These photos were taken the first ten days we spent in Paris, when my mom and aunt came to meet us, before we got into our slump. I had so much fun taking them around to some of my favorite places and planning out our days, which mostly consisted of lots of walking, wine, and bread. Exactly as one should experience Paris.
I'm ready to go back.
For all of those who have prayed, hoped and wished for warm weather to make its way to Finland, thank you, it has. Now if we could work on a little AC up in here, that’d be really cool (no pun intended). I am so thankful for and loving all this warm weather and sunshine that we’ve been getting, really I am. Everyone is happy, people are out and about and picnics are happening all over the city. It’s the best. But when it’s 80+ outside and you have to be inside, with no AC, well let’s just say if it weren’t for the mosquitos I’d be sleeping in the forest. When the wind blows our door closed, I sprint to prop it back open to prevent an immediate pool of sweat and suffocation. I have my fly swatter (thanks mom) ready at all times in case one of those annoying creatures tries to sneak their way through the open windows and doors. But I know that sooner than I care to admit the chilling winds will be back again and open windows won’t even be an option, so I’m going to turn that fan on high and keep reminding myself that it’s better than frozen eyelashes.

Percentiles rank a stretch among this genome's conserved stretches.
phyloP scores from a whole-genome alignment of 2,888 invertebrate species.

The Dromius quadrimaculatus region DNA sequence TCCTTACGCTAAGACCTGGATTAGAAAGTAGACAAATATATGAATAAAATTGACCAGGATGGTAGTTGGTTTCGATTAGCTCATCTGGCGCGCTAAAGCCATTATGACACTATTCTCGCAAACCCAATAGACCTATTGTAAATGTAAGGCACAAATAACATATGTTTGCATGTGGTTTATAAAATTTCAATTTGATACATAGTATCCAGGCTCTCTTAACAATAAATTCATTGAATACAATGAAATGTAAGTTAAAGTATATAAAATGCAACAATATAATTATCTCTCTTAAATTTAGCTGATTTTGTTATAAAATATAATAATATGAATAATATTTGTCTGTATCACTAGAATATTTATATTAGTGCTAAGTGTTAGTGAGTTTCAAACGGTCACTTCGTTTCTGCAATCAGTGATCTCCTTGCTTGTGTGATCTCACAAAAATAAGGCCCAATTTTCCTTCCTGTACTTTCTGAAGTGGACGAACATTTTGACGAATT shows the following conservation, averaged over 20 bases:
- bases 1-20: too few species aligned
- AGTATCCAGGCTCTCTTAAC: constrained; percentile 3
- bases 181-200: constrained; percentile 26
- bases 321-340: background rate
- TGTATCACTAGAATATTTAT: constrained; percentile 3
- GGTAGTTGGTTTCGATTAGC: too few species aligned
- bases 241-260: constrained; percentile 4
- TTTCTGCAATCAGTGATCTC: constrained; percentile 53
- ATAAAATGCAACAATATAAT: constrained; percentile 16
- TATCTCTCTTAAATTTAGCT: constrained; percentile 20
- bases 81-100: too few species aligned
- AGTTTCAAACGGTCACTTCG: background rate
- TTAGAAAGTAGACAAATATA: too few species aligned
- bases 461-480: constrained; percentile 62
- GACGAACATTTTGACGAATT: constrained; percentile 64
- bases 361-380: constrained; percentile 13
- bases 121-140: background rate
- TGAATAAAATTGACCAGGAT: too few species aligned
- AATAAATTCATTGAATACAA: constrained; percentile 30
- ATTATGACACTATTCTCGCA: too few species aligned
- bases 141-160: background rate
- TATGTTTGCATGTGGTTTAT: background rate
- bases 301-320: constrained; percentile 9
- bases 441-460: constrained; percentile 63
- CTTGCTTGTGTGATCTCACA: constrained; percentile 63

So a little over a month ago we took a trip to Paris for a week with Scott’s parents. I’m going to blame the fact that I’m just now writing about it on the mere three weeks that I’ve spent in Joensuu since the beginning of June AND my little motivation to do anything that involves my legs sticking to a chair while staring at a computer. Yep, that’s my excuse. My idea of Paris was pretty much the same one that is portrayed on TV. Beautiful, wonderful, romantic…just about everything perfect squished into one city. There’s so much hype around the city that I thought there was no way it could live up to my (and many people’s) expectations. But as cliché as it sounds, I did kind of fall just a little bit in love with the city. The museums, churches and Eiffel Tower are all amazing, but what I really loved was the everyday kind of stuff. Like the millions of cafés lining every street, filled with people enjoying the weather and good company. And the parks, or just dots of green, for people to bring their picnics of baguettes, cheese and a bottle of wine (yes, that actually happens in real life). Oh, and all the buildings. I just couldn’t get enough of the white-grayish old buildings that give the city it’s relaxed, romantic feel. It also didn’t hurt that we had near perfect weather the entire time we were there, which really makes everything better. I don’t know what it is about the city. You can do nothing except sit at a café and people-watch, and at the end of the day you still feel like you’ve had a pretty solid day. But that’s what’s so great about it.